RIYADH/DUBAI: Saudi authorities plan to take ownership of a majority stake in MBC Group, the Middle East's largest private media company, as they move to seize assets from those caught up in an anti-corruption probe, sources close to the matter said on Wednesday.
Officials plan to transfer ownership of 60 percent of the regional broadcaster while leaving the remaining 40 percent in the hands of Waleed al-Ibrahim, MBC's founder and chairman, the two sources told Reuters.
A Saudi official denied that the government would take any stake in MBC, saying nothing would be changed at the company. MBC declined to comment.
The broadcaster is currently 50 percent owned by other members of the Ibrahim family and 10 percent owned by Saleh Kamel, a Jeddah-based businessman who was detained at the Riyadh Ritz-Carlton during the crackdown, the sources said.
Waleed al-Ibrahim and his three brothers Khaled, Majed and Abdulaziz were likewise held at the Ritz-Carlton throughout the campaign, along with several hundred other businessmen and princes, and released in late January.
Dozens of suspects agreed to hand over more than $100 billion of assets to the state in financial settlements of allegations against them, officials have said.
A senior MBC executive said at the time of Waleed al-Ibrahim's release that he was found innocent of any wrongdoing.
One of the sources said that Saudi authorities had initially begun talks to acquire a stake in MBC about two years ago, but that the parties could not agree on a price as MBC executives considered the government offer too low.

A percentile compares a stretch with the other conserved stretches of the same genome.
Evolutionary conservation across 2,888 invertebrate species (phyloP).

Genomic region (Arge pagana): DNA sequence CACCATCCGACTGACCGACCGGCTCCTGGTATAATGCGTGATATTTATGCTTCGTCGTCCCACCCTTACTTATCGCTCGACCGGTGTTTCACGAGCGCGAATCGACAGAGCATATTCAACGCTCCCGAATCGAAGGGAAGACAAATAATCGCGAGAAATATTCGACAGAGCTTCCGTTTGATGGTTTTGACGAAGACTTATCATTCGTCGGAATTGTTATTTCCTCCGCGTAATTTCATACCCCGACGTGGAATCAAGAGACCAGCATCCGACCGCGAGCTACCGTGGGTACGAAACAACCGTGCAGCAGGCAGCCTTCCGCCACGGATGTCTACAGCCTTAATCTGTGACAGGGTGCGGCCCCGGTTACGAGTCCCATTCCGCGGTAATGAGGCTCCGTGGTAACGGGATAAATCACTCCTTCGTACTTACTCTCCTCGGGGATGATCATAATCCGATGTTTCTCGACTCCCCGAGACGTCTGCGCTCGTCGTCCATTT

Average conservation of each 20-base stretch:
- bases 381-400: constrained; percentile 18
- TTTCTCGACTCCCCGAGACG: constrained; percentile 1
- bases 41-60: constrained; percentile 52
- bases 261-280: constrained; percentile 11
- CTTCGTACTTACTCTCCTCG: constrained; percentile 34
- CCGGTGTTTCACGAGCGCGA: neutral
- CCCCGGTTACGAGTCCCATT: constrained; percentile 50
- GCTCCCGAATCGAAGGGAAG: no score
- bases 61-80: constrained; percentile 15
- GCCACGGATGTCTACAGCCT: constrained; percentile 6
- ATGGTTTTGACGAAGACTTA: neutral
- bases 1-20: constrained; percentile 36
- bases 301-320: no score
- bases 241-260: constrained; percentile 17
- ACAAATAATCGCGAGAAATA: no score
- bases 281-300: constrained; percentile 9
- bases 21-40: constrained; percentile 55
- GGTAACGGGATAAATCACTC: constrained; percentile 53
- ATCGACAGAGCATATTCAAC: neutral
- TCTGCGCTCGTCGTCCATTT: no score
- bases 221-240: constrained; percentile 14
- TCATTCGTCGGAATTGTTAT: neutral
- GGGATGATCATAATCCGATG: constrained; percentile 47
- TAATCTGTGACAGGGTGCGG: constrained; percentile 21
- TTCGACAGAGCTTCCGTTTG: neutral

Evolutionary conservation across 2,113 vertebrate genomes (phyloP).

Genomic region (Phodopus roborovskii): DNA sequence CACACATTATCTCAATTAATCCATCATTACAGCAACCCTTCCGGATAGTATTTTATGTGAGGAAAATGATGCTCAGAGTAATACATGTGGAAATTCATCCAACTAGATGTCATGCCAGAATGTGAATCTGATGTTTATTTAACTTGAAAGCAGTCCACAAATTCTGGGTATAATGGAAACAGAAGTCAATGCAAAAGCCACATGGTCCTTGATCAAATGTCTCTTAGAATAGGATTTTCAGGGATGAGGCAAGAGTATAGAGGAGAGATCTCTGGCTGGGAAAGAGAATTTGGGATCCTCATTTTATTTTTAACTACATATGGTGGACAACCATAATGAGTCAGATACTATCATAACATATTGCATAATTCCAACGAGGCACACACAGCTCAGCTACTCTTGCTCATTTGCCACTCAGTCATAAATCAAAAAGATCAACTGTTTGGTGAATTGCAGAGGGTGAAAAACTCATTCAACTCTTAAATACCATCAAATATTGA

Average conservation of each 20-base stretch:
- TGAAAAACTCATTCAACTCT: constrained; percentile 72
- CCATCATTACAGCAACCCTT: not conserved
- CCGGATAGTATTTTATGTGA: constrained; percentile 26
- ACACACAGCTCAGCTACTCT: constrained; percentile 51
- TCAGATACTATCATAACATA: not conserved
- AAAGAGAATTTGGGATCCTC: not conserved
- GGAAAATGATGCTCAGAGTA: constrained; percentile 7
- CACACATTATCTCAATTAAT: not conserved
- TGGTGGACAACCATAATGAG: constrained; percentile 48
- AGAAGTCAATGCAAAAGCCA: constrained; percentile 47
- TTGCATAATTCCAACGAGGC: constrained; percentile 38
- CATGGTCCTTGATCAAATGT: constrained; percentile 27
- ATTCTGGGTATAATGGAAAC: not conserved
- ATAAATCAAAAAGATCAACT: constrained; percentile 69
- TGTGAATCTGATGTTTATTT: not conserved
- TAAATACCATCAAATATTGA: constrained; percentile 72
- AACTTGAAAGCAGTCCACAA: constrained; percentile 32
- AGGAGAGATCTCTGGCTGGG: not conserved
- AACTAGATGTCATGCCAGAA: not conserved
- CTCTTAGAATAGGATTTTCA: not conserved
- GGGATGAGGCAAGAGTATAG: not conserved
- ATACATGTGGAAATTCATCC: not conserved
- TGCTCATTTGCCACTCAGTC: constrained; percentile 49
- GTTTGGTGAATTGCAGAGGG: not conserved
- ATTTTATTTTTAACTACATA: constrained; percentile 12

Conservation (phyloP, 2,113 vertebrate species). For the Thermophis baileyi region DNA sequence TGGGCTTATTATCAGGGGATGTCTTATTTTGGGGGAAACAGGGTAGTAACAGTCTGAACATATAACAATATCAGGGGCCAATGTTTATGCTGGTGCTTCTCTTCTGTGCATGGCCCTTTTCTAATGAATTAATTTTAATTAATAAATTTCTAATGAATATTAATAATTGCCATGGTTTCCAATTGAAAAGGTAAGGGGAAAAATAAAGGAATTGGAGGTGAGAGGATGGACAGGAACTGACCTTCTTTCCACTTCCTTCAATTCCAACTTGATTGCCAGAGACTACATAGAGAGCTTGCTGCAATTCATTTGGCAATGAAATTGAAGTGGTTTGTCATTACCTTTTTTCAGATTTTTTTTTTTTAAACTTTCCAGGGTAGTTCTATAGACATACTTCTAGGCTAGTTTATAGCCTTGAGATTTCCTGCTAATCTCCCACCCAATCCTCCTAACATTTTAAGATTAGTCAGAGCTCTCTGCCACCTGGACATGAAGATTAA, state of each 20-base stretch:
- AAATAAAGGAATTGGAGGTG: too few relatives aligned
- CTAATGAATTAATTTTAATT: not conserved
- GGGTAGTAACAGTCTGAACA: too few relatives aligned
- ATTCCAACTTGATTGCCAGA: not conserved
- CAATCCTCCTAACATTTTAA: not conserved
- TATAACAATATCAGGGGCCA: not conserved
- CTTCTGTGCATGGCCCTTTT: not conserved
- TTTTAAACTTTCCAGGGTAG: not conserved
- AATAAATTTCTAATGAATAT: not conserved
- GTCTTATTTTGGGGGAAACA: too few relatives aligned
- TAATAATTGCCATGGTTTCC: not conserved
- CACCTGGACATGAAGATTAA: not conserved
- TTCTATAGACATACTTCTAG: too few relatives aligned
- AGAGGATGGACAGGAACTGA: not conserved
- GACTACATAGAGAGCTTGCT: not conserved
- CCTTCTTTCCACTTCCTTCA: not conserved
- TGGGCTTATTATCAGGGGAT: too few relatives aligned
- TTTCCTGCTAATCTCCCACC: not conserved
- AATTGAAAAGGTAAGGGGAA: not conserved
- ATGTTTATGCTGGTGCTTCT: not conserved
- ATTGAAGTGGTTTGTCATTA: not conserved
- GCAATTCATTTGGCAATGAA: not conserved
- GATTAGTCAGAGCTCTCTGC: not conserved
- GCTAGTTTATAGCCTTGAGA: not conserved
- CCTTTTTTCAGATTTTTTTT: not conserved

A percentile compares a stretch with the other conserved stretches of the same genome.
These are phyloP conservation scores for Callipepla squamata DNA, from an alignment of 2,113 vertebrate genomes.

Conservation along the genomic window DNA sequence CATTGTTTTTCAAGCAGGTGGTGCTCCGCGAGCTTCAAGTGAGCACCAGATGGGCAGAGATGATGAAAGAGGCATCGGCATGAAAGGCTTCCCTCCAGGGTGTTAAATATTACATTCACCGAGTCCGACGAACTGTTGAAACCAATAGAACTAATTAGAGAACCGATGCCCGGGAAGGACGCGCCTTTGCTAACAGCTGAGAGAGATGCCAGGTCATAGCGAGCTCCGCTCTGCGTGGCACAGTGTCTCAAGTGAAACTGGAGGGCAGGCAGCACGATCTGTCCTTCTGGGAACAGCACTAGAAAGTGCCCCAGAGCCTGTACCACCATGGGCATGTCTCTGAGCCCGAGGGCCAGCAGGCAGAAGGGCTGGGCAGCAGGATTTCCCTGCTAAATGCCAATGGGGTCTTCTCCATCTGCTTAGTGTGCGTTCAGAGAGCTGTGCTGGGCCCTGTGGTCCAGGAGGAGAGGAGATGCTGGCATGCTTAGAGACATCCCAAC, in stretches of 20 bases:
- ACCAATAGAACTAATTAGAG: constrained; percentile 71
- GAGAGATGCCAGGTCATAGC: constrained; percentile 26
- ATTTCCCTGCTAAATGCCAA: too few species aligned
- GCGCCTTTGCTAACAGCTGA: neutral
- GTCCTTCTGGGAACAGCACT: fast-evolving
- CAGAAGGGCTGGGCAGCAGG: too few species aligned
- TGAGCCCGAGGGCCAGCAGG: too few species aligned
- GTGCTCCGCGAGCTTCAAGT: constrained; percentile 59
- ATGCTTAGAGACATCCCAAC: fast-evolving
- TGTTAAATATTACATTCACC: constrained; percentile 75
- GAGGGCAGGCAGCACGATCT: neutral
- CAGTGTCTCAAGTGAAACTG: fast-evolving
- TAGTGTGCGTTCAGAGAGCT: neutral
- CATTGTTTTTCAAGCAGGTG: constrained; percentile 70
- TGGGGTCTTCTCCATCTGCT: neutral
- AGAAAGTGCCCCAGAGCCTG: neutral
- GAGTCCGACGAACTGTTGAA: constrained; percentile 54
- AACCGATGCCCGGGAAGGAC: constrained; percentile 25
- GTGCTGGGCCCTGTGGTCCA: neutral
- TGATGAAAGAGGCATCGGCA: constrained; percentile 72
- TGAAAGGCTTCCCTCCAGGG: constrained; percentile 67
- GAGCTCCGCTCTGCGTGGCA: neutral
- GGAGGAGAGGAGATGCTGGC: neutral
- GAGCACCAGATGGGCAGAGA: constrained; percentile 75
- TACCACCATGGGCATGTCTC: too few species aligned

"Then they got it for free," said the source, speaking on condition of anonymity because of the political sensitivities involved in the case.
News of the prospective transfer follows the announcement of a 6.6 billion riyal ($1.8 billion) deal between state-run Saudi Telecom (STC) and the kingdom's General Sports Authority for exclusive rights to broadcast Saudi professional soccer matches over 10 years.
The deal took the rights away from the privately-controlled MBC, which in July 2014 signed a 10-year, 4.1 billion riyal deal to obtain them.
One of the sources said the rights were awarded to STC, which is 70 percent owned by the kingdom's sovereign wealth fund, without any tender.
($1 = 3.7501 riyals)
(Reporting by Marwa Rashad and Katie Paul) ((Katie.Paul@thomsonreuters.com;))